Friday, June 2, 2023
NewsFund diversion concerns prompt health insurance audit

Fund diversion concerns prompt health insurance audit

– Two woredas in Hadiya Zone under investigation

– They are allegedly exploiting health insurance funds for salary payments

A nationwide audit will be carried out soon to determine whether the health insurance premiums collected from citizens are utilized for the intended purpose.

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It is an initiative taken in response to growing concerns that premiums collected by Woredas, the lowest government organ, are being misused, sending shockwaves through the entity in charge of establishing an efficient health insurance system, the Ethiopian Health Insurance Agency.

Parliamentarians voiced their displeasure with certain Woredas on May 3, 2023, claiming that in some cases, they were utilizing the collected premium to pay the salaries of public servants.

“Premiums collected from citizens are supposed to be used to pay health expenses incurred by policyholders, but we have received reports that they are being used to pay salaries,” said Nebyat Tilahun, member of the parliament’s standing committee on Health, Social Development, Culture, and Sport Affairs.

Another legislator shares her concern.

“This must end because it is unlawful,” said Werksemu Mamo, head of Health, Social Development, Culture, and Sport Affairs.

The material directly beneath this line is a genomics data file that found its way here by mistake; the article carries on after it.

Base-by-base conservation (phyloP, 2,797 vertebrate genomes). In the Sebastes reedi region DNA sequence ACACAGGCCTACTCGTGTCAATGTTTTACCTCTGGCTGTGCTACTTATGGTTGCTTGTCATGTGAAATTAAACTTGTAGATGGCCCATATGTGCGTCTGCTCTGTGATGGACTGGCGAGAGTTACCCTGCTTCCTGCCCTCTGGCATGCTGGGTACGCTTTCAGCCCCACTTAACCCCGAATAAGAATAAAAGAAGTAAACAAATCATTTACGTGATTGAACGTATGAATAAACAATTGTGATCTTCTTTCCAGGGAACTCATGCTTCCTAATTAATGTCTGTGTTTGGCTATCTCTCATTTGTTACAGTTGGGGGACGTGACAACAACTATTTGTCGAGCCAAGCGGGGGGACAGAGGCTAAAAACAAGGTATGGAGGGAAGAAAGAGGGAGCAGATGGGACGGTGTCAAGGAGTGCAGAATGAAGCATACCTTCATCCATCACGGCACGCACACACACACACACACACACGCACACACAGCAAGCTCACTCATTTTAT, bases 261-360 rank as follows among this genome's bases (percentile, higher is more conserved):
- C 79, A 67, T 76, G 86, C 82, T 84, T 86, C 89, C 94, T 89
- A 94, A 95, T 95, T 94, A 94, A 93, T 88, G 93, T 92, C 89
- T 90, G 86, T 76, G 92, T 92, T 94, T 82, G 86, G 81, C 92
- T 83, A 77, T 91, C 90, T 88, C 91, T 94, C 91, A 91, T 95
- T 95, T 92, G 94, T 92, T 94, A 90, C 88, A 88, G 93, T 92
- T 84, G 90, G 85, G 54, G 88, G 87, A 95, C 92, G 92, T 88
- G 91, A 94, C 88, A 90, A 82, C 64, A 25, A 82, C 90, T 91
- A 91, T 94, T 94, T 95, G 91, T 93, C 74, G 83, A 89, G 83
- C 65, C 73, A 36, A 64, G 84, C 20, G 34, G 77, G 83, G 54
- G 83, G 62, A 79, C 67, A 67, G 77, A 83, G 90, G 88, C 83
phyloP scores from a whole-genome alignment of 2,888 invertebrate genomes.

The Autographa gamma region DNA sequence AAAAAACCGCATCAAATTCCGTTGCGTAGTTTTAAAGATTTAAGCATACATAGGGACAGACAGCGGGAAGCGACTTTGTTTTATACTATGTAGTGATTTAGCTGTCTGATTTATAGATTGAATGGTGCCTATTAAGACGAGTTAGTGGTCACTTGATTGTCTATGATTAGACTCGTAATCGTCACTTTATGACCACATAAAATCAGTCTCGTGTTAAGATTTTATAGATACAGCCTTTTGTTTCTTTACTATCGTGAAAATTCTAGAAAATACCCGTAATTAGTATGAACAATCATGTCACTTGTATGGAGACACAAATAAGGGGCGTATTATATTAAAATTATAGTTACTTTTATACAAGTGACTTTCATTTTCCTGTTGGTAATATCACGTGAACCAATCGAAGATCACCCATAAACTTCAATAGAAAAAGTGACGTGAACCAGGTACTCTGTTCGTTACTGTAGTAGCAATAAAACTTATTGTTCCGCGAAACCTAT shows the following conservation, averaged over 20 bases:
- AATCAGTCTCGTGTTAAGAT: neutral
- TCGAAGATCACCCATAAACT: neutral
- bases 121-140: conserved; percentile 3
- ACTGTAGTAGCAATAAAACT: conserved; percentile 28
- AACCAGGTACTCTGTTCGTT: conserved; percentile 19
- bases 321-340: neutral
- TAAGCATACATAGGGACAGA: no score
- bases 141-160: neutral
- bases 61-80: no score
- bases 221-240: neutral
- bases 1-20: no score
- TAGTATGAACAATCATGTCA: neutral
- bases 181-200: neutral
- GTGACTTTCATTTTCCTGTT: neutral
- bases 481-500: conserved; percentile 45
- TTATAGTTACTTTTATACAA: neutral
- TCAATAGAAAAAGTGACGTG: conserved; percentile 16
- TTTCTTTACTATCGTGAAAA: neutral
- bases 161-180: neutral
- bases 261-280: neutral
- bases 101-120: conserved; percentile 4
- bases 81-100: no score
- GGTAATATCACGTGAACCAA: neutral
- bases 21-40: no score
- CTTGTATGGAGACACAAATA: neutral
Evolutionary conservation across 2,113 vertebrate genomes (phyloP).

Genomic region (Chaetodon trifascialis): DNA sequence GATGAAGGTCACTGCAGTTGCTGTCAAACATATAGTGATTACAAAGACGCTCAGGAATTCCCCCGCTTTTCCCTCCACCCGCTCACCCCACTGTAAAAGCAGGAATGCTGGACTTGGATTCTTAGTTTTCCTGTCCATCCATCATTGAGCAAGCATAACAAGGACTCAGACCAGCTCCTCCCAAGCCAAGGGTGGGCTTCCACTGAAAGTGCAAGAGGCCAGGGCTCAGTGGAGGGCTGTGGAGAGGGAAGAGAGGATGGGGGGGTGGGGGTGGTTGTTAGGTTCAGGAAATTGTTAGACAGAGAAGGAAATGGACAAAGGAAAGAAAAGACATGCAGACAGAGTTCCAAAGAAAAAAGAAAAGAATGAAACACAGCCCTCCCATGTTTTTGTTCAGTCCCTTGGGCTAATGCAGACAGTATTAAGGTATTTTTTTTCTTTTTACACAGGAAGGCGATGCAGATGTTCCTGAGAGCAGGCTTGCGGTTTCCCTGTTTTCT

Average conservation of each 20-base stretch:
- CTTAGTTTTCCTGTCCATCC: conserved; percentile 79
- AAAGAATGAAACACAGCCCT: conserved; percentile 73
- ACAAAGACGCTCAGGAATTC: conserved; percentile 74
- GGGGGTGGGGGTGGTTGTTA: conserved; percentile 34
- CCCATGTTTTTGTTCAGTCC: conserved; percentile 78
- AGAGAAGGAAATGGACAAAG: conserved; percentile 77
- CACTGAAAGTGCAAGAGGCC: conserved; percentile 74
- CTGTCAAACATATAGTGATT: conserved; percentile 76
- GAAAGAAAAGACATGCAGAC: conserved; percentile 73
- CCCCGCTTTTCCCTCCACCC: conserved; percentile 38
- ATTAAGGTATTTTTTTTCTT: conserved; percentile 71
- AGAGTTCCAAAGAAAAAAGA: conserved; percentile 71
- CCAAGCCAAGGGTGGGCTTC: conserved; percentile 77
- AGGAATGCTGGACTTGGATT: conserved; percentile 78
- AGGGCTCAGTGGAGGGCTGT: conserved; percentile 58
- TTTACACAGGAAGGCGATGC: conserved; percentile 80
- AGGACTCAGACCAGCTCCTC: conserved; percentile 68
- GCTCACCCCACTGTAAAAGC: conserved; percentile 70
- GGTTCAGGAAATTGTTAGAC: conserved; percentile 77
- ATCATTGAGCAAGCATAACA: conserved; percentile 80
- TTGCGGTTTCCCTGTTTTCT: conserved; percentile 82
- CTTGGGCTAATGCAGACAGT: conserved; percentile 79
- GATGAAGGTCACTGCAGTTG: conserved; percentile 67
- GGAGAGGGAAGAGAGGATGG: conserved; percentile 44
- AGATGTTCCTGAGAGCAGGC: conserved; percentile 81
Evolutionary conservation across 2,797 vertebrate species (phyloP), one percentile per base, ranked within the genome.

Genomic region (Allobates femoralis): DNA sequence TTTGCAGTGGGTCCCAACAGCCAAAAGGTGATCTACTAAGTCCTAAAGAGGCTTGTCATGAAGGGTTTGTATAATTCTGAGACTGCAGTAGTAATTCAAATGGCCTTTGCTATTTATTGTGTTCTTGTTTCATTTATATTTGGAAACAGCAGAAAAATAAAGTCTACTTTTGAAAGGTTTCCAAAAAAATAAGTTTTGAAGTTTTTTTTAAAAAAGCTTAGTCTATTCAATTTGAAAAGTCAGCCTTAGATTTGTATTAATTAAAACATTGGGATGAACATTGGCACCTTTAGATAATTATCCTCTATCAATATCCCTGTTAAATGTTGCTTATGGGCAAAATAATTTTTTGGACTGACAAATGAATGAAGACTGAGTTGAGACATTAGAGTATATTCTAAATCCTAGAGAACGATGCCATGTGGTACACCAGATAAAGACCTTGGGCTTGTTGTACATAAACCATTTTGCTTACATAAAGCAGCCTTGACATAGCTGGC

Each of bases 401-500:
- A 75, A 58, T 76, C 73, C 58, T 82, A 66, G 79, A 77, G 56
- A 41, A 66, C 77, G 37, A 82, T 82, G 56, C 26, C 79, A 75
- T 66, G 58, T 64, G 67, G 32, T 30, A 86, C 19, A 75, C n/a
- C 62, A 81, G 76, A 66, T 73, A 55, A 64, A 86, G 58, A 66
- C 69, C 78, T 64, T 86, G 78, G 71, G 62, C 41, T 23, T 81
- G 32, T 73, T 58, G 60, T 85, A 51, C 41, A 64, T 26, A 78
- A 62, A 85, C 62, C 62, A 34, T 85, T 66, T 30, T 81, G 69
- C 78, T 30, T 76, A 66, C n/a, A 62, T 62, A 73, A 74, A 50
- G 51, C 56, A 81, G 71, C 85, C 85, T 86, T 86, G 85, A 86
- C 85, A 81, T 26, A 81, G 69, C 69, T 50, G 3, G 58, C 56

Currently, 56 million Ethiopians are covered by the government-run health insurance system. It is a community-based insurance system in which policyholders who buy insurance from Woredas receive a health treatment for free, with the government having to reimburse the balance depending on an agreement struck with the health service provider.

Citizens from both rural and urban areas are eligible for the service. Currently, 80 percent of policyholders live in rural locations, with the remainder living in urban areas. While the Agency is in charge of equipping lower authorities in order to increase their collection capacity, the pool that is currently being collected is disorganized and not centralized.

“Almost every woreda has its own account for health insurance, but this has decentralized the pool and made management difficult,” said Gudeta Abebe, the Agency’s director in charge of mobilization and budget oversight.

There are currently 980 woredas collecting health insurance premiums.

“Only a few regions organized the Woredas and took steps to consolidate the premium collected by various entities into a single account, thereby centralizing the resource collection system. This reduces the possibility of resource diversion,” Gudeta explained.

There are already woredas being investigated for budget diversion. This follows the Parliament’s concern over the use of the premium collected from citizens.

“We sent a team to investigate if the Woreda used the money to pay salaries,” Gudeta added.

Recently, woredas, primarily in the South Nation Nationalities People and Amhara regions, have been in hot water after experiencing a serious budgetary crisis, even to the point of being unable to pay employees for more than two months.

Contributed by Abebe Fekir

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